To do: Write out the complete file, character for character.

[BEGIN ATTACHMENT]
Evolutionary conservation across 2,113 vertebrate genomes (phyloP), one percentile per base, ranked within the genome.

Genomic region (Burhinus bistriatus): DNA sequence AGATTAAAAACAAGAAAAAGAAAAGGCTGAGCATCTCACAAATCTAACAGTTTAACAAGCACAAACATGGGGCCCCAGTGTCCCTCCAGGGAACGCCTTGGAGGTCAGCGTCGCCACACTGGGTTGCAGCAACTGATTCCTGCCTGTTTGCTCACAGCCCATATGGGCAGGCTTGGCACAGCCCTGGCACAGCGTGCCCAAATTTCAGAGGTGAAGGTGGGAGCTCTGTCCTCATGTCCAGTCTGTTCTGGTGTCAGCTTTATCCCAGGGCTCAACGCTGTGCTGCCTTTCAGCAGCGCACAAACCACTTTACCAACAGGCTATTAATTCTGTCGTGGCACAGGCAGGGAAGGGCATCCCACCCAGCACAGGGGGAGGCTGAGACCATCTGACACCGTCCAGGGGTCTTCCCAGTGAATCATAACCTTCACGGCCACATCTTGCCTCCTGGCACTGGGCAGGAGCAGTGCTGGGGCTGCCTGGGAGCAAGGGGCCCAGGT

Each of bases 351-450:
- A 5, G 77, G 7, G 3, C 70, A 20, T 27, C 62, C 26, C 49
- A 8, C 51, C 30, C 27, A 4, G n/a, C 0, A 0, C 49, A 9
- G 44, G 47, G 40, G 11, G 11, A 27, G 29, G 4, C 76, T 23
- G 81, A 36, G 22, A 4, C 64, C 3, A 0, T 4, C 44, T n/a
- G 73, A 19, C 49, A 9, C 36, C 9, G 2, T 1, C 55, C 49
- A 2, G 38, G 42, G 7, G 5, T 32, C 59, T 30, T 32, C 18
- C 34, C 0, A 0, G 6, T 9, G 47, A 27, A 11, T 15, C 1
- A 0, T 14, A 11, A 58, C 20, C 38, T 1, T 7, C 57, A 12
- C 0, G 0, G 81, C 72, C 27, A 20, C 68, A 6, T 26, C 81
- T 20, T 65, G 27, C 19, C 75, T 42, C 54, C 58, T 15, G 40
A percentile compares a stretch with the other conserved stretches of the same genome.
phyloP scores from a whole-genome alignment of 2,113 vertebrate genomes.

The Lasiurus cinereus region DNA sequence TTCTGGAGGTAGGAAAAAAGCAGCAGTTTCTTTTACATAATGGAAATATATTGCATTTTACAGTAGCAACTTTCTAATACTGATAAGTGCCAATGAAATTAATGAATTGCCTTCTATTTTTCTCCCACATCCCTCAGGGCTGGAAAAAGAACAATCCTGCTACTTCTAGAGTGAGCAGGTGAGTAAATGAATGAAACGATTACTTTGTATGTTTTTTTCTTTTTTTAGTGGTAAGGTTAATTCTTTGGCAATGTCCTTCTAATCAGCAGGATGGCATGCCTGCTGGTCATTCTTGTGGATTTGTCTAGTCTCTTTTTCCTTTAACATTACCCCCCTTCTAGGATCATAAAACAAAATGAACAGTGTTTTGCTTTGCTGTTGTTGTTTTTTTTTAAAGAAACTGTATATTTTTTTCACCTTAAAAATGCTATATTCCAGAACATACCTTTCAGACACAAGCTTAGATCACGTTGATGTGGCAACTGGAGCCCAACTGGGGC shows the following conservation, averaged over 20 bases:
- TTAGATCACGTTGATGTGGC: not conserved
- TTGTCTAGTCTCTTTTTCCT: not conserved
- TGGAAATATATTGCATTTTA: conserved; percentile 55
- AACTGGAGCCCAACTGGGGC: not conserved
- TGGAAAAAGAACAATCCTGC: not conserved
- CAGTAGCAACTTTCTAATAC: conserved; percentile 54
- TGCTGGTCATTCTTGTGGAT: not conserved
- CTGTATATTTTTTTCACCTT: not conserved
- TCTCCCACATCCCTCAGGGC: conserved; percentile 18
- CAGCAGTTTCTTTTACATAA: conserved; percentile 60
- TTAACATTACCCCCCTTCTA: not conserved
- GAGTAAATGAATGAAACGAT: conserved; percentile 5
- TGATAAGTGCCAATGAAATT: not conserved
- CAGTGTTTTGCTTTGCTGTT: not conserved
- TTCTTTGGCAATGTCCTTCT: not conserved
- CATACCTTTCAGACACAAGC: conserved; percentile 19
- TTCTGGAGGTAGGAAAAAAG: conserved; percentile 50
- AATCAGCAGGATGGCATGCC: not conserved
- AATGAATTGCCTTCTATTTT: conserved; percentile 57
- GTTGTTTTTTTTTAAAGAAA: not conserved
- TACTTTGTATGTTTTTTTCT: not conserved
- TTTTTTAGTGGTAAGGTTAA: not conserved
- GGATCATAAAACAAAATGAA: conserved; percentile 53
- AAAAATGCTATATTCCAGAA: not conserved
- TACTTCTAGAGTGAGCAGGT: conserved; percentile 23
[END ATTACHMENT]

Evolutionary conservation across 2,113 vertebrate genomes (phyloP), one percentile per base, ranked within the genome.

Genomic region (Burhinus bistriatus): DNA sequence AGATTAAAAACAAGAAAAAGAAAAGGCTGAGCATCTCACAAATCTAACAGTTTAACAAGCACAAACATGGGGCCCCAGTGTCCCTCCAGGGAACGCCTTGGAGGTCAGCGTCGCCACACTGGGTTGCAGCAACTGATTCCTGCCTGTTTGCTCACAGCCCATATGGGCAGGCTTGGCACAGCCCTGGCACAGCGTGCCCAAATTTCAGAGGTGAAGGTGGGAGCTCTGTCCTCATGTCCAGTCTGTTCTGGTGTCAGCTTTATCCCAGGGCTCAACGCTGTGCTGCCTTTCAGCAGCGCACAAACCACTTTACCAACAGGCTATTAATTCTGTCGTGGCACAGGCAGGGAAGGGCATCCCACCCAGCACAGGGGGAGGCTGAGACCATCTGACACCGTCCAGGGGTCTTCCCAGTGAATCATAACCTTCACGGCCACATCTTGCCTCCTGGCACTGGGCAGGAGCAGTGCTGGGGCTGCCTGGGAGCAAGGGGCCCAGGT

Each of bases 351-450:
- A 5, G 77, G 7, G 3, C 70, A 20, T 27, C 62, C 26, C 49
- A 8, C 51, C 30, C 27, A 4, G n/a, C 0, A 0, C 49, A 9
- G 44, G 47, G 40, G 11, G 11, A 27, G 29, G 4, C 76, T 23
- G 81, A 36, G 22, A 4, C 64, C 3, A 0, T 4, C 44, T n/a
- G 73, A 19, C 49, A 9, C 36, C 9, G 2, T 1, C 55, C 49
- A 2, G 38, G 42, G 7, G 5, T 32, C 59, T 30, T 32, C 18
- C 34, C 0, A 0, G 6, T 9, G 47, A 27, A 11, T 15, C 1
- A 0, T 14, A 11, A 58, C 20, C 38, T 1, T 7, C 57, A 12
- C 0, G 0, G 81, C 72, C 27, A 20, C 68, A 6, T 26, C 81
- T 20, T 65, G 27, C 19, C 75, T 42, C 54, C 58, T 15, G 40
A percentile compares a stretch with the other conserved stretches of the same genome.
phyloP scores from a whole-genome alignment of 2,113 vertebrate genomes.

The Lasiurus cinereus region DNA sequence TTCTGGAGGTAGGAAAAAAGCAGCAGTTTCTTTTACATAATGGAAATATATTGCATTTTACAGTAGCAACTTTCTAATACTGATAAGTGCCAATGAAATTAATGAATTGCCTTCTATTTTTCTCCCACATCCCTCAGGGCTGGAAAAAGAACAATCCTGCTACTTCTAGAGTGAGCAGGTGAGTAAATGAATGAAACGATTACTTTGTATGTTTTTTTCTTTTTTTAGTGGTAAGGTTAATTCTTTGGCAATGTCCTTCTAATCAGCAGGATGGCATGCCTGCTGGTCATTCTTGTGGATTTGTCTAGTCTCTTTTTCCTTTAACATTACCCCCCTTCTAGGATCATAAAACAAAATGAACAGTGTTTTGCTTTGCTGTTGTTGTTTTTTTTTAAAGAAACTGTATATTTTTTTCACCTTAAAAATGCTATATTCCAGAACATACCTTTCAGACACAAGCTTAGATCACGTTGATGTGGCAACTGGAGCCCAACTGGGGC shows the following conservation, averaged over 20 bases:
- TTAGATCACGTTGATGTGGC: not conserved
- TTGTCTAGTCTCTTTTTCCT: not conserved
- TGGAAATATATTGCATTTTA: conserved; percentile 55
- AACTGGAGCCCAACTGGGGC: not conserved
- TGGAAAAAGAACAATCCTGC: not conserved
- CAGTAGCAACTTTCTAATAC: conserved; percentile 54
- TGCTGGTCATTCTTGTGGAT: not conserved
- CTGTATATTTTTTTCACCTT: not conserved
- TCTCCCACATCCCTCAGGGC: conserved; percentile 18
- CAGCAGTTTCTTTTACATAA: conserved; percentile 60
- TTAACATTACCCCCCTTCTA: not conserved
- GAGTAAATGAATGAAACGAT: conserved; percentile 5
- TGATAAGTGCCAATGAAATT: not conserved
- CAGTGTTTTGCTTTGCTGTT: not conserved
- TTCTTTGGCAATGTCCTTCT: not conserved
- CATACCTTTCAGACACAAGC: conserved; percentile 19
- TTCTGGAGGTAGGAAAAAAG: conserved; percentile 50
- AATCAGCAGGATGGCATGCC: not conserved
- AATGAATTGCCTTCTATTTT: conserved; percentile 57
- GTTGTTTTTTTTTAAAGAAA: not conserved
- TACTTTGTATGTTTTTTTCT: not conserved
- TTTTTTAGTGGTAAGGTTAA: not conserved
- GGATCATAAAACAAAATGAA: conserved; percentile 53
- AAAAATGCTATATTCCAGAA: not conserved
- TACTTCTAGAGTGAGCAGGT: conserved; percentile 23